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Icon representing US Coast Guard Bulletin: Cyber Adversaries Targeting Commercial Vessels
US Coast Guard Bulletin: Cyber Adversaries Targeting Commercial Vessels

June 21st 2019
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Would you pay $1m for a laptop full of malware?

May 23rd 2019
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Singapore Opens Maritime Cybersecurity Operations Centre (MSOC)

May 22nd 2019
 
 
 

Over 500,000 Windows Machines Infected with Monero Mining Software

 
February 2nd 2018
More than 526,000 Windows hosts – mostly Windows servers – have been infected by a Monero miner known as Smominru, according to researchers at Proofpoint.

In a blog on its website Proofpoint, having been monitoring the miner since the end of May 2017, explained that it spreads using the EternalBlue exploit (CVE-2017-0144), and whilst Smominru has been well-documented, its use of Windows Management Infrastructure is unusual for coin mining malware.

“Based on the hash power associated with the Monero payment address for this operation, it appeared that this botnet was likely twice the size of Adylkuzz,” the blog reads. “The operators had already mined approximately 8900 Monero (valued this week between $2.8m and $3.6m). Each day, the botnet mined roughly 24 Monero, worth an average of $8500 this week.”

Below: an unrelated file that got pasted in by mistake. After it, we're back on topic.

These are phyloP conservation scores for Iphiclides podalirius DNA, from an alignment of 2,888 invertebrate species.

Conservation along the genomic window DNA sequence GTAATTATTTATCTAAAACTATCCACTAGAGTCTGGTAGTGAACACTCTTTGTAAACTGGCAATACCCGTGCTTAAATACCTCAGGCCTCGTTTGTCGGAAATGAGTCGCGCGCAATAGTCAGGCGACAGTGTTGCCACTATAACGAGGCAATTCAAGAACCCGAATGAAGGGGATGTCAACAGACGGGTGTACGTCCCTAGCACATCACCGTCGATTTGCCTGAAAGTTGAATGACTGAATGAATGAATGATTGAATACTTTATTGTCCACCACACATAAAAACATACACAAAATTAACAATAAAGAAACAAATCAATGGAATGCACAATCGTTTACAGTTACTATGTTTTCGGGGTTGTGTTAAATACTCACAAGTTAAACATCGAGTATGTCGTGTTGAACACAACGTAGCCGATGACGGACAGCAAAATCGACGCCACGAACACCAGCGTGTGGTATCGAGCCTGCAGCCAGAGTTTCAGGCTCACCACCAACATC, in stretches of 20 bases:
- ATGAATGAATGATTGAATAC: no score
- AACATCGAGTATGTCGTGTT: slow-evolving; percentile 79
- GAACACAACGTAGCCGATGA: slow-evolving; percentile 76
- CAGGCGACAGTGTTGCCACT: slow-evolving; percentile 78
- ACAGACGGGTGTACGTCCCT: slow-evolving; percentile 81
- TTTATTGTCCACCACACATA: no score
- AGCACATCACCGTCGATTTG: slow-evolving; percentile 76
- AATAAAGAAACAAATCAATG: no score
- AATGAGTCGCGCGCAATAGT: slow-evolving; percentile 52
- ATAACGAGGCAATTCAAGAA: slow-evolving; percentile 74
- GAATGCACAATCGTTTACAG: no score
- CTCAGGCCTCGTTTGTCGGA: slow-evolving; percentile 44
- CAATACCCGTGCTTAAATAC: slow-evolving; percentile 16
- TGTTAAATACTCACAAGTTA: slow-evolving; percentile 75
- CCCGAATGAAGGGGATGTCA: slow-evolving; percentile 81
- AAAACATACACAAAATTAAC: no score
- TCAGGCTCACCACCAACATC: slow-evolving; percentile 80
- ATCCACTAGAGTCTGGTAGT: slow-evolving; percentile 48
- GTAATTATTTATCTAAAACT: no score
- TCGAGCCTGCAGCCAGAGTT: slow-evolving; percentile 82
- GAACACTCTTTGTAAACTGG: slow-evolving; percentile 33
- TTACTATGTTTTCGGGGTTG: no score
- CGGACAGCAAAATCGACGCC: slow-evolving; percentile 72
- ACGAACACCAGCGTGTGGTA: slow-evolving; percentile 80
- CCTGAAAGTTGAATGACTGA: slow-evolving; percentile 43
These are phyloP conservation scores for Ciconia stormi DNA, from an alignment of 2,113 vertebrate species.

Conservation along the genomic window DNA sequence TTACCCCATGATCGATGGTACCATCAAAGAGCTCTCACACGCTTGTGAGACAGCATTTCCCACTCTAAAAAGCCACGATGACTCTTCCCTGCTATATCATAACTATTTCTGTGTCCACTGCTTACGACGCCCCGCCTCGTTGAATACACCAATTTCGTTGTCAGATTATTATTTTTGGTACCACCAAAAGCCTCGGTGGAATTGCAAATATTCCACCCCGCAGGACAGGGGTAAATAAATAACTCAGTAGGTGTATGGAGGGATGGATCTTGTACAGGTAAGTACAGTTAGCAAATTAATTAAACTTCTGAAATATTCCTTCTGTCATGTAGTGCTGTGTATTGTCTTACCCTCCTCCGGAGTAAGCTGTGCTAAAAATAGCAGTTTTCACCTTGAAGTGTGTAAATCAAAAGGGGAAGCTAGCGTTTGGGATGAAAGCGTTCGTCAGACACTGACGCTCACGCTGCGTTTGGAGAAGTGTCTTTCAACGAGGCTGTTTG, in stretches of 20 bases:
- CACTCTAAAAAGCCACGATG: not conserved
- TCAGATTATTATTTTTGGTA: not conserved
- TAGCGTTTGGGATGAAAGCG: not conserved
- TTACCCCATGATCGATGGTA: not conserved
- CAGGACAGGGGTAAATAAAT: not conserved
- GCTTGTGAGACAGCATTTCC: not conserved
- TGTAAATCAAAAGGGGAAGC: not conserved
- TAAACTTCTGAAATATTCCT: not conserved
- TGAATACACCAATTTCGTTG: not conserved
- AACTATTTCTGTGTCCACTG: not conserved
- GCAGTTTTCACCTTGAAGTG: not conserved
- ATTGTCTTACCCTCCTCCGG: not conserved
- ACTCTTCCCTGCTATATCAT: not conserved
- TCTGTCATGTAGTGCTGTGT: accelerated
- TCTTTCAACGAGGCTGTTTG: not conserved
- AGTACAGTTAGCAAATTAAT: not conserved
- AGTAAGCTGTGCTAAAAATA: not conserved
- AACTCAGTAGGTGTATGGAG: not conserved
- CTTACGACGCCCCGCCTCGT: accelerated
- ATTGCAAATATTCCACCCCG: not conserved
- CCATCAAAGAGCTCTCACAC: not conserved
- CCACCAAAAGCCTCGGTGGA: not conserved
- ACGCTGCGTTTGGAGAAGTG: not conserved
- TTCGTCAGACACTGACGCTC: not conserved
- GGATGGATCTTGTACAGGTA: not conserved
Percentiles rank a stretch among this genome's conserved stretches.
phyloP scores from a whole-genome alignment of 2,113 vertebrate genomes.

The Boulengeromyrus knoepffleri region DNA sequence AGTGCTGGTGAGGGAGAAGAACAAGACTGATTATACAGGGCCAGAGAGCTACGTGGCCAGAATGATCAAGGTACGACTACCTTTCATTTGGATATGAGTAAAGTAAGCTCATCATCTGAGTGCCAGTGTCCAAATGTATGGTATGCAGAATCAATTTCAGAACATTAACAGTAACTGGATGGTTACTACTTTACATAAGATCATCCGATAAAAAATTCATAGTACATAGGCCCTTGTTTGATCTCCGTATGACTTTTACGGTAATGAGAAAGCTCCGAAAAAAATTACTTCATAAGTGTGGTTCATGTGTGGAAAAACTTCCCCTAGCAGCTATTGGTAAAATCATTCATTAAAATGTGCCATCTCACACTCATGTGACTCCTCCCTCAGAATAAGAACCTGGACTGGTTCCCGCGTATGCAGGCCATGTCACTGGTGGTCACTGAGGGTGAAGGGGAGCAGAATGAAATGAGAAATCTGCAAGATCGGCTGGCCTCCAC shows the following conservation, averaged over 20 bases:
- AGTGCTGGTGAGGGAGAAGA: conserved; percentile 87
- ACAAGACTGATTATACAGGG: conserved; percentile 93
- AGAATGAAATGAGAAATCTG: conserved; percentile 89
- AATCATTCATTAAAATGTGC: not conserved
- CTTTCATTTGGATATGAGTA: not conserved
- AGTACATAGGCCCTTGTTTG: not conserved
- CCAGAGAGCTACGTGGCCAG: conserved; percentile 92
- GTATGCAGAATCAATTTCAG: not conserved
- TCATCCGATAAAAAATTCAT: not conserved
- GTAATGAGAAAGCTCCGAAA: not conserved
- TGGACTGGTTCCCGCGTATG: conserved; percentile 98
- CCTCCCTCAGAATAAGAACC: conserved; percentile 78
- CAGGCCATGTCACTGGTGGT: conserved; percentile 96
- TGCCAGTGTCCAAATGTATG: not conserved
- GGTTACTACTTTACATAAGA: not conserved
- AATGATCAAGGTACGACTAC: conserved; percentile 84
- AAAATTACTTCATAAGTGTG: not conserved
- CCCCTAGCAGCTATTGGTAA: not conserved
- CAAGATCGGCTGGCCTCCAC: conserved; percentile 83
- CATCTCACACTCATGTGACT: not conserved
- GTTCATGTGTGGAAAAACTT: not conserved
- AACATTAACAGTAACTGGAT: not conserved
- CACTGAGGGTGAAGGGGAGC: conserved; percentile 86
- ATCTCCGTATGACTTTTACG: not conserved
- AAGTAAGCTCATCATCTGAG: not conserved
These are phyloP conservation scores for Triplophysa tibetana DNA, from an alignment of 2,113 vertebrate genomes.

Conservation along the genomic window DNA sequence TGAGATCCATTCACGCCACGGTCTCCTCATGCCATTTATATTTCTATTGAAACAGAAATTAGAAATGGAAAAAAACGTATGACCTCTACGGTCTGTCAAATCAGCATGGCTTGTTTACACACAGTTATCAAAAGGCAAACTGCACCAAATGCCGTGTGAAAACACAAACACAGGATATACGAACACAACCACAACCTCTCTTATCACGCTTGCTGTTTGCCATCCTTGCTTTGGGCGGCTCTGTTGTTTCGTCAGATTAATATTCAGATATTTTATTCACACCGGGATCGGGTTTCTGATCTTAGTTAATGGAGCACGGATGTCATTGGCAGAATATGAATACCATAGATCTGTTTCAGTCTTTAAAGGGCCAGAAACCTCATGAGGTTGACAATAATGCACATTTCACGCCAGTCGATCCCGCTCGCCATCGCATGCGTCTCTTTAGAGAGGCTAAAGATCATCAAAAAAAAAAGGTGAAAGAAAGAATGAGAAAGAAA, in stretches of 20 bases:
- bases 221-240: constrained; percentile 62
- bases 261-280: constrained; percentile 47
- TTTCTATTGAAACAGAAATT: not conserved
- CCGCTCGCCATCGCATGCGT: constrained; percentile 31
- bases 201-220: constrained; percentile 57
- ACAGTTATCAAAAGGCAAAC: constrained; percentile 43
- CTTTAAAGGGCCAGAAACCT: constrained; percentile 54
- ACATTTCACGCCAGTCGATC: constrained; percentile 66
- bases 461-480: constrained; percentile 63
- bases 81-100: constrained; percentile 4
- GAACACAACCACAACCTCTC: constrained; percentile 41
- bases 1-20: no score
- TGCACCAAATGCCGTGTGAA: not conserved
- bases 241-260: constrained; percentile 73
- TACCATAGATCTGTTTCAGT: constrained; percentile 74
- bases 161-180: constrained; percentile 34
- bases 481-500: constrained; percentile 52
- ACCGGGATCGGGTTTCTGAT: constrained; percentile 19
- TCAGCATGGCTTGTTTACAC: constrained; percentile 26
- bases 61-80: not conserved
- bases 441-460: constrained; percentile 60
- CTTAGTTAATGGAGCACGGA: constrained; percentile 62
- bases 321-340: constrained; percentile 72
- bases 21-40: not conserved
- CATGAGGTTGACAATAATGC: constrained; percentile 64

At least 25 hosts were conducting attacks via EternalBlue (CVE-2017-0144 SMB) to infect new nodes and increase the size of the botnet, Proofpint added, with the hosts appearing to sit behind the network autonomous system AS63199.

“Other researchers also reported attacks via SQL Server, and we believe the actors are also likely using EsteemAudit (CVE-2017-0176 RDP), like most other EternalBlue attackers. The botnet’s command and control (C&C) infrastructure is hosted behind SharkTech, who we notified of the abuse but did not receive a reply.”

Proofpoint warned that the operators of this botnet are persistent, use all available exploits to expand their botnet and have found multiple ways to recover after sinkhole operations.

“Because most of the nodes in this botnet appear to be Windows servers, the performance impact on potentially critical business infrastructure may be high, as can the cost of increased energy usage by servers running much closer to capacity.”

“Crypto-mining malware is becoming attacker's popular mode of operation, regardless of their targets,” said Nadav Avital, security researcher at Imperva. “Our analysis also shows that attackers favor anonymous cryptocurrencies, with Monero being the most prominent. Cryptocurrencies are popular as they are both secure, private and difficult to trace. Since many servers are not updated or patched on a regular basis, attackers have a bigger chance of success.”

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